With summer almost here, now is the time to get outdoors and start gardening. Gardening is a fantastic activity to involve kids in.

With most of us now spending an estimated 90% of our lives indoors, time in the garden, yard or allotment is the perfect way to get kids outdoors and active, and the perfect antidote to gaming, tablets and TV. Working in a garden provides a direct connection to the environment which is impossible to achieve by any virtual means. To smell the flowers, feel the sun (or rain) on your skin and hear birdsong cannot be replicated. Gardening gives children the chance to explore the natural environment, while encounters with birds and bugs opens up the possibility of learning about ecosystems and native wildlife.

Global warming It can also expose children to some of the environmental threats we see today, such as climate


change and species extinction. For example, they can learn about the threat to pollinators, necessary for food, crops and seed production, but currently in decline. Most children will probably be familiar with bumblebees and honeybees, but what about red mason bees, which love urban green spaces; or leaf cutter bees, each of which use 40 pieces of leaf to build a nest for their young?

All the flowers of tomorrow are in the seeds of today.

Growing plants helps to demonstrate to children (and reminds us adults!) where different foods come from, providing them with a link that goes much further than the supermarket shelves. Plus, there is nothing like the taste of your own home-grown tomatoes or strawberries. You don’t even need to have a huge amount of space to grow something: planting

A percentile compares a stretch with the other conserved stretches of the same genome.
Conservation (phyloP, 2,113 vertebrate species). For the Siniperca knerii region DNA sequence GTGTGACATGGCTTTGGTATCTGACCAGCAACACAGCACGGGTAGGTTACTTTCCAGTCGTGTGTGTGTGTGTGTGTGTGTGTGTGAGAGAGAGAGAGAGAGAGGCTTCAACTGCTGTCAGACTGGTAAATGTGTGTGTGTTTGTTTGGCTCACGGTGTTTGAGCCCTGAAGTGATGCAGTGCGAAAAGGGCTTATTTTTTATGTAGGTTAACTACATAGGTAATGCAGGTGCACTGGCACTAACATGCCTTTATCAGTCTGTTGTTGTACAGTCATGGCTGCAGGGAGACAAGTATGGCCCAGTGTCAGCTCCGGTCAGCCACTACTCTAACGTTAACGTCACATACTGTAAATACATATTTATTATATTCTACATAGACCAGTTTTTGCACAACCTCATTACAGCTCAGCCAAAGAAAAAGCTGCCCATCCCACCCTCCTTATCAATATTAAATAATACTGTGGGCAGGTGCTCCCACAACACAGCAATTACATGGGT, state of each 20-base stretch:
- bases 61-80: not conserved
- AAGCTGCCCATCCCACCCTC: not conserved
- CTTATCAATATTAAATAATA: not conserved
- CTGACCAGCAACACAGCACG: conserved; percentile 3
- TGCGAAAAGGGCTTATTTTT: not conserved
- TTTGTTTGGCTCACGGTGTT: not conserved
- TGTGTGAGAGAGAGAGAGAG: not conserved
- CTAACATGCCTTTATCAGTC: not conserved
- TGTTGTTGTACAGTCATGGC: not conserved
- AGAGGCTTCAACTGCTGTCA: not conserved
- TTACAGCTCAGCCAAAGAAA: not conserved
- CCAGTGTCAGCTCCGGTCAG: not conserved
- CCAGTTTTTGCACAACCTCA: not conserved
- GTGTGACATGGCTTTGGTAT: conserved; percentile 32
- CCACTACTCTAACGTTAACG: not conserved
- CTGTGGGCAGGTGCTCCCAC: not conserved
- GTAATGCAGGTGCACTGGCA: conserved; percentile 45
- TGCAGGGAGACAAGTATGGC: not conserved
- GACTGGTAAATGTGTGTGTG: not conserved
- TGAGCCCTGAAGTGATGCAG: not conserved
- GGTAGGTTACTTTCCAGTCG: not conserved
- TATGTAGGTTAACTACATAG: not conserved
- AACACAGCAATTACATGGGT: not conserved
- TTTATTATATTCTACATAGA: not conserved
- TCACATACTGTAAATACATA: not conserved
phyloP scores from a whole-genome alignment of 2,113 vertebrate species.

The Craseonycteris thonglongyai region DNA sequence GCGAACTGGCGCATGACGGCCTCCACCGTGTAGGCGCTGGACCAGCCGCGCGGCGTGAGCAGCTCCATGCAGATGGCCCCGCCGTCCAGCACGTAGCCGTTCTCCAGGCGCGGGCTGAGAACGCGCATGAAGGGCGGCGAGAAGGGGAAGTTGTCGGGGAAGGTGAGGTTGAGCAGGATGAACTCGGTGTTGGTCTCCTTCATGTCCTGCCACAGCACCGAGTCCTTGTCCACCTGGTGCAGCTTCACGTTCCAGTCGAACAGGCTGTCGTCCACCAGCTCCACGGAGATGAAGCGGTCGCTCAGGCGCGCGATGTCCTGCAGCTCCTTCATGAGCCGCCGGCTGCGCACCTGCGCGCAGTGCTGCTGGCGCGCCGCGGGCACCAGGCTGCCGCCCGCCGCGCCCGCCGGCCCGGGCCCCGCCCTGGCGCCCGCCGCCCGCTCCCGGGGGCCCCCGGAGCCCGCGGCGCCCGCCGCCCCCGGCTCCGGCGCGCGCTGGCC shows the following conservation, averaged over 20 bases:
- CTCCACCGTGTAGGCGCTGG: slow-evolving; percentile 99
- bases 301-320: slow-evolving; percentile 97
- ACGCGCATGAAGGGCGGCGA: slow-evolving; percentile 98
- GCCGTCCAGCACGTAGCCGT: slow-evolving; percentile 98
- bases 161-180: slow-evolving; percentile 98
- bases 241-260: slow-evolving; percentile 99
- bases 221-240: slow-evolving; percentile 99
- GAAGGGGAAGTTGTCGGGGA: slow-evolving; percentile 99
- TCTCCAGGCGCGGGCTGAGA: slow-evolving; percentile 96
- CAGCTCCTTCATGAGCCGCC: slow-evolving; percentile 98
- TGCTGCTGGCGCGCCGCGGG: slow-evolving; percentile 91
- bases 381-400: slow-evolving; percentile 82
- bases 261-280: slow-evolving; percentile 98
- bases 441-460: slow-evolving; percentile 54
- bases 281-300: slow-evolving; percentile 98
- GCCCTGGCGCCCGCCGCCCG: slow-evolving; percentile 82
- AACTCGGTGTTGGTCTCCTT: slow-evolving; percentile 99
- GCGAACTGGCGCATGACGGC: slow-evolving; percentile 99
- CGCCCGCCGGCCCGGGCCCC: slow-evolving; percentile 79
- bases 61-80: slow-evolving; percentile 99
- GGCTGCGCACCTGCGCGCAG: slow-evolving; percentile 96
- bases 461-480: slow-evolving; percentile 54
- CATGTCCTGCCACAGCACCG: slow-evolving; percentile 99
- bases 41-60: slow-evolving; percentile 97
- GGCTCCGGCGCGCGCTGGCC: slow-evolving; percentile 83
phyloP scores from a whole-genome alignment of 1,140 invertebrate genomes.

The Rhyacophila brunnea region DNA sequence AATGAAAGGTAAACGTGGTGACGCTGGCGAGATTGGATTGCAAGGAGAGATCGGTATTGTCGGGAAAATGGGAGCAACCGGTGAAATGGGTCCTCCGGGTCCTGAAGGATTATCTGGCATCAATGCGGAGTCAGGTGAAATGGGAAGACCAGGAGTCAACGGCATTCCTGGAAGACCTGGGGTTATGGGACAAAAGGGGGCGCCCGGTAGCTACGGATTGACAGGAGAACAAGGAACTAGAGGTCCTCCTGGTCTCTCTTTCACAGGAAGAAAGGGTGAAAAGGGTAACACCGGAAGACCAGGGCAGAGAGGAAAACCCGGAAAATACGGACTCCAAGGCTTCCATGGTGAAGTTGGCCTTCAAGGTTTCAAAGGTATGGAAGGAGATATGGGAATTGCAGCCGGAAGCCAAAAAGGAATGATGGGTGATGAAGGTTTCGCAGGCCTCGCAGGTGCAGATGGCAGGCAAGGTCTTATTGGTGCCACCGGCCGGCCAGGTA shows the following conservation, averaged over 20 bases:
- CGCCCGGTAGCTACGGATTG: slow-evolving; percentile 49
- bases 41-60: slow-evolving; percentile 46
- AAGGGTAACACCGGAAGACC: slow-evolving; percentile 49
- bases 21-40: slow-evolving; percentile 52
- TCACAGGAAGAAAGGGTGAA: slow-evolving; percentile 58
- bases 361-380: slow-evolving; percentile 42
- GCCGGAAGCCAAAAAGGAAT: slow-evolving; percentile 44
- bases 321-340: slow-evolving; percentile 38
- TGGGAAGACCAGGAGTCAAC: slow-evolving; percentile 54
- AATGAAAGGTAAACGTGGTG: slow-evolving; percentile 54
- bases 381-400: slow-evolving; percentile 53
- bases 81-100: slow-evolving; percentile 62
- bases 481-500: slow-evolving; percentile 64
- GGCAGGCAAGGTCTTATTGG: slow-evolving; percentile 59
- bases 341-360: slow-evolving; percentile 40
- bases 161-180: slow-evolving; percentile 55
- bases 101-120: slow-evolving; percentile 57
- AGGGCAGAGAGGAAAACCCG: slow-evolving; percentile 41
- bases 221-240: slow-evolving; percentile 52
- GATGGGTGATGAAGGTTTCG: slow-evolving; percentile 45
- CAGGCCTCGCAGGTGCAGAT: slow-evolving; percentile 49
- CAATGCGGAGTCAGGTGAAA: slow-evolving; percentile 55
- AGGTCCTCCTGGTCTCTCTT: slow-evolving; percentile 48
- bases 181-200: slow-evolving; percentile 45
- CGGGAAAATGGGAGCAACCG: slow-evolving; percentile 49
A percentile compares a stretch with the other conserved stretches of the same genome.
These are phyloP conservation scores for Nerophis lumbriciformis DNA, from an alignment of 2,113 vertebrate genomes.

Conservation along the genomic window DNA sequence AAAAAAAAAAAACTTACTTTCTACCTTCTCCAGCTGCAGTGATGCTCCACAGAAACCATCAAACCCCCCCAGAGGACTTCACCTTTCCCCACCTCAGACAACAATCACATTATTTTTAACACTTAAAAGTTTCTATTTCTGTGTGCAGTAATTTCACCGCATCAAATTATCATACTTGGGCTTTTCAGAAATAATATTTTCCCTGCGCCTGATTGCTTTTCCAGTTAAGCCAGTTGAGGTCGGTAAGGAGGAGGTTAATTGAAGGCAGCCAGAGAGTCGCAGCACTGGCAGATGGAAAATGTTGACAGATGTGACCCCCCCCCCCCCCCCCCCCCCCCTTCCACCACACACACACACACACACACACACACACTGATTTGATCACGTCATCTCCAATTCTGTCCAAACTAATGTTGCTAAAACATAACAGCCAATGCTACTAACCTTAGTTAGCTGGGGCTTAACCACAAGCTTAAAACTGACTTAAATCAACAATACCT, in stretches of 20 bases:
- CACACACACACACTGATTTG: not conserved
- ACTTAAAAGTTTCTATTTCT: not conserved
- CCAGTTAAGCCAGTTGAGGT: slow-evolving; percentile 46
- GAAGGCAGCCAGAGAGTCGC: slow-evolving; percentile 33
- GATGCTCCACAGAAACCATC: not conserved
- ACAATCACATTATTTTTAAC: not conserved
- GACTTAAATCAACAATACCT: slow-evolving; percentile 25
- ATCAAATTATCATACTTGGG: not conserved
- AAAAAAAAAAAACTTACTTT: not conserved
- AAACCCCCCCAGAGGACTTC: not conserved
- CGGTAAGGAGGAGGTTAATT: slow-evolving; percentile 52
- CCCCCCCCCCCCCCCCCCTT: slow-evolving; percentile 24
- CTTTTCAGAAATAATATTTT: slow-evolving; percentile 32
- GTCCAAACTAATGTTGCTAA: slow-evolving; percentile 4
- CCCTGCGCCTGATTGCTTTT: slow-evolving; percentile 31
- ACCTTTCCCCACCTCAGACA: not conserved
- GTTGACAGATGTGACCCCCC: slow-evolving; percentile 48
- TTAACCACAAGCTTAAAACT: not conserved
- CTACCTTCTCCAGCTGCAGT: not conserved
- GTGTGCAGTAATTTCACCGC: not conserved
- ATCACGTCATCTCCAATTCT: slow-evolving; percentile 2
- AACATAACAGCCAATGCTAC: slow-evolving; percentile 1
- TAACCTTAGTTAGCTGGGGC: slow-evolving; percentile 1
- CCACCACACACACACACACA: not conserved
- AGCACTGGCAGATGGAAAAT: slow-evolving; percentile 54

can be in pots or containers, grown up fences or on window sills.

Learning to nurture Gardeners are nurturers and caring for a plant or veg patch can teach children to be nurturers too. Giving children the skills to care for and raise something will serve them well in later life.

For older children, a passion for gardening may spark an interest that leads to a career, and with horticulture currently suffering from a skills gap, now is a great time to get into it and make a difference. It is a profession that will become increasingly important as we see our climate change and competition for land increase. It is also a profession that is incredibly rewarding. Most garden designers and horticulturalists cite helping a parent or grandparent as a key influence on their career choice, so encouraging them in the garden can be a passion that grows (excuse the pun) into something more.

Page 1  |  Page 2  |  Page 3  |  Page 4  |  Page 5  |  Page 6  |  Page 7  |  Page 8  |  Page 9  |  Page 10  |  Page 11  |  Page 12  |  Page 13  |  Page 14  |  Page 15  |  Page 16  |  Page 17  |  Page 18  |  Page 19  |  Page 20  |  Page 21  |  Page 22  |  Page 23  |  Page 24  |  Page 25  |  Page 26  |  Page 27  |  Page 28  |  Page 29  |  Page 30  |  Page 31  |  Page 32